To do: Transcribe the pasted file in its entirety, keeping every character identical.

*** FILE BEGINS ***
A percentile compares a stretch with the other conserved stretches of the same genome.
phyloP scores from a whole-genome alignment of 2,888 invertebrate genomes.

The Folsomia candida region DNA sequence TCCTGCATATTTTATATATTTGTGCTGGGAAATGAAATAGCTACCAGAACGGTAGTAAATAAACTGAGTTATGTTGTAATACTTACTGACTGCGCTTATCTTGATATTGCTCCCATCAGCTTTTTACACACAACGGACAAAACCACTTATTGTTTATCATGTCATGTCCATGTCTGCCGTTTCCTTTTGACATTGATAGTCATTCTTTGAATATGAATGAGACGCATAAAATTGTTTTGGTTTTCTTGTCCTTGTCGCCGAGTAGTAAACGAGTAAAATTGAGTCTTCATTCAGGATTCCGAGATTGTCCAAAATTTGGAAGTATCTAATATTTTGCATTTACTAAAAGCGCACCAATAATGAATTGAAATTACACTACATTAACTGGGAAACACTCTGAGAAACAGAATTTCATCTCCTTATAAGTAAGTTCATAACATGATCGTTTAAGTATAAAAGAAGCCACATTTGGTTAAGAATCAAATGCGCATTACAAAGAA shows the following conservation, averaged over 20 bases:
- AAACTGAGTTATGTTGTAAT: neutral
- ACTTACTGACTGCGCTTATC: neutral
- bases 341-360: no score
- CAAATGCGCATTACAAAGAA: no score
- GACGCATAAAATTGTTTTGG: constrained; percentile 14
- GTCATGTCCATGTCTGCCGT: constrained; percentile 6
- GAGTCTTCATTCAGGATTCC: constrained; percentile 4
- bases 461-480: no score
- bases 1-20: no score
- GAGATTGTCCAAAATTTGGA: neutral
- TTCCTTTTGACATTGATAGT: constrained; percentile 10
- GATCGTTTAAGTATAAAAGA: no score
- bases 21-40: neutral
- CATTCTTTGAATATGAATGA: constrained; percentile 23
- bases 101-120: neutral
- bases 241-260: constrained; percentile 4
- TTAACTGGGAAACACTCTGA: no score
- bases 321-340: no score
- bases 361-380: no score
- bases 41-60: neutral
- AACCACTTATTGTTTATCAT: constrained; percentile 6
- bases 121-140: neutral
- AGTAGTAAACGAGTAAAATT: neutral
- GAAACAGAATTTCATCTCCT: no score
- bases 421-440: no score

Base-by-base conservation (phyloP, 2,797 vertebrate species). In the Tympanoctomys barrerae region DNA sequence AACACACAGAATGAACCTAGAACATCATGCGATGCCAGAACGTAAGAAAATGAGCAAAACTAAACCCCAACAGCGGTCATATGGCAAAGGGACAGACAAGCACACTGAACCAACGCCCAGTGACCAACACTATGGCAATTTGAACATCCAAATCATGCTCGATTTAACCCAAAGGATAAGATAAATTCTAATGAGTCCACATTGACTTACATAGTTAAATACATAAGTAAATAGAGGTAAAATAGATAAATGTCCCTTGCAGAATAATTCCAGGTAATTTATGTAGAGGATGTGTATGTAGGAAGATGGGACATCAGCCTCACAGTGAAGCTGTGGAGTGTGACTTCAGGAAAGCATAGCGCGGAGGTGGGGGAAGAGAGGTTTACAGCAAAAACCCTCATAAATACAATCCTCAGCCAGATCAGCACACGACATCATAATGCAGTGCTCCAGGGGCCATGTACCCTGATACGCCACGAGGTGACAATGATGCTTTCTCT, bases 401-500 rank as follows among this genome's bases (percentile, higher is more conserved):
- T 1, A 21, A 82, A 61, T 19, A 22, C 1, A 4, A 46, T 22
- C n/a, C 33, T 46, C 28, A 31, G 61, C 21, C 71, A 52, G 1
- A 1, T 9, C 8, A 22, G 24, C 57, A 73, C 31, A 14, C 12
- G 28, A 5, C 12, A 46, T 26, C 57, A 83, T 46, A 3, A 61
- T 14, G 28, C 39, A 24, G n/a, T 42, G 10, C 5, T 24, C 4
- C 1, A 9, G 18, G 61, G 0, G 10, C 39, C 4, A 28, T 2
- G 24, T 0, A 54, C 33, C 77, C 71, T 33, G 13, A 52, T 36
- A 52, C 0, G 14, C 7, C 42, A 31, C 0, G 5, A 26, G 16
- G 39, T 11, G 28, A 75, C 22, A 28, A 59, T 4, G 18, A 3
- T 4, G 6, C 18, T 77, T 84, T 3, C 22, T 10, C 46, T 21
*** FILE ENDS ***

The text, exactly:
A percentile compares a stretch with the other conserved stretches of the same genome.
phyloP scores from a whole-genome alignment of 2,888 invertebrate genomes.

The Folsomia candida region DNA sequence TCCTGCATATTTTATATATTTGTGCTGGGAAATGAAATAGCTACCAGAACGGTAGTAAATAAACTGAGTTATGTTGTAATACTTACTGACTGCGCTTATCTTGATATTGCTCCCATCAGCTTTTTACACACAACGGACAAAACCACTTATTGTTTATCATGTCATGTCCATGTCTGCCGTTTCCTTTTGACATTGATAGTCATTCTTTGAATATGAATGAGACGCATAAAATTGTTTTGGTTTTCTTGTCCTTGTCGCCGAGTAGTAAACGAGTAAAATTGAGTCTTCATTCAGGATTCCGAGATTGTCCAAAATTTGGAAGTATCTAATATTTTGCATTTACTAAAAGCGCACCAATAATGAATTGAAATTACACTACATTAACTGGGAAACACTCTGAGAAACAGAATTTCATCTCCTTATAAGTAAGTTCATAACATGATCGTTTAAGTATAAAAGAAGCCACATTTGGTTAAGAATCAAATGCGCATTACAAAGAA shows the following conservation, averaged over 20 bases:
- AAACTGAGTTATGTTGTAAT: neutral
- ACTTACTGACTGCGCTTATC: neutral
- bases 341-360: no score
- CAAATGCGCATTACAAAGAA: no score
- GACGCATAAAATTGTTTTGG: constrained; percentile 14
- GTCATGTCCATGTCTGCCGT: constrained; percentile 6
- GAGTCTTCATTCAGGATTCC: constrained; percentile 4
- bases 461-480: no score
- bases 1-20: no score
- GAGATTGTCCAAAATTTGGA: neutral
- TTCCTTTTGACATTGATAGT: constrained; percentile 10
- GATCGTTTAAGTATAAAAGA: no score
- bases 21-40: neutral
- CATTCTTTGAATATGAATGA: constrained; percentile 23
- bases 101-120: neutral
- bases 241-260: constrained; percentile 4
- TTAACTGGGAAACACTCTGA: no score
- bases 321-340: no score
- bases 361-380: no score
- bases 41-60: neutral
- AACCACTTATTGTTTATCAT: constrained; percentile 6
- bases 121-140: neutral
- AGTAGTAAACGAGTAAAATT: neutral
- GAAACAGAATTTCATCTCCT: no score
- bases 421-440: no score

Base-by-base conservation (phyloP, 2,797 vertebrate species). In the Tympanoctomys barrerae region DNA sequence AACACACAGAATGAACCTAGAACATCATGCGATGCCAGAACGTAAGAAAATGAGCAAAACTAAACCCCAACAGCGGTCATATGGCAAAGGGACAGACAAGCACACTGAACCAACGCCCAGTGACCAACACTATGGCAATTTGAACATCCAAATCATGCTCGATTTAACCCAAAGGATAAGATAAATTCTAATGAGTCCACATTGACTTACATAGTTAAATACATAAGTAAATAGAGGTAAAATAGATAAATGTCCCTTGCAGAATAATTCCAGGTAATTTATGTAGAGGATGTGTATGTAGGAAGATGGGACATCAGCCTCACAGTGAAGCTGTGGAGTGTGACTTCAGGAAAGCATAGCGCGGAGGTGGGGGAAGAGAGGTTTACAGCAAAAACCCTCATAAATACAATCCTCAGCCAGATCAGCACACGACATCATAATGCAGTGCTCCAGGGGCCATGTACCCTGATACGCCACGAGGTGACAATGATGCTTTCTCT, bases 401-500 rank as follows among this genome's bases (percentile, higher is more conserved):
- T 1, A 21, A 82, A 61, T 19, A 22, C 1, A 4, A 46, T 22
- C n/a, C 33, T 46, C 28, A 31, G 61, C 21, C 71, A 52, G 1
- A 1, T 9, C 8, A 22, G 24, C 57, A 73, C 31, A 14, C 12
- G 28, A 5, C 12, A 46, T 26, C 57, A 83, T 46, A 3, A 61
- T 14, G 28, C 39, A 24, G n/a, T 42, G 10, C 5, T 24, C 4
- C 1, A 9, G 18, G 61, G 0, G 10, C 39, C 4, A 28, T 2
- G 24, T 0, A 54, C 33, C 77, C 71, T 33, G 13, A 52, T 36
- A 52, C 0, G 14, C 7, C 42, A 31, C 0, G 5, A 26, G 16
- G 39, T 11, G 28, A 75, C 22, A 28, A 59, T 4, G 18, A 3
- T 4, G 6, C 18, T 77, T 84, T 3, C 22, T 10, C 46, T 21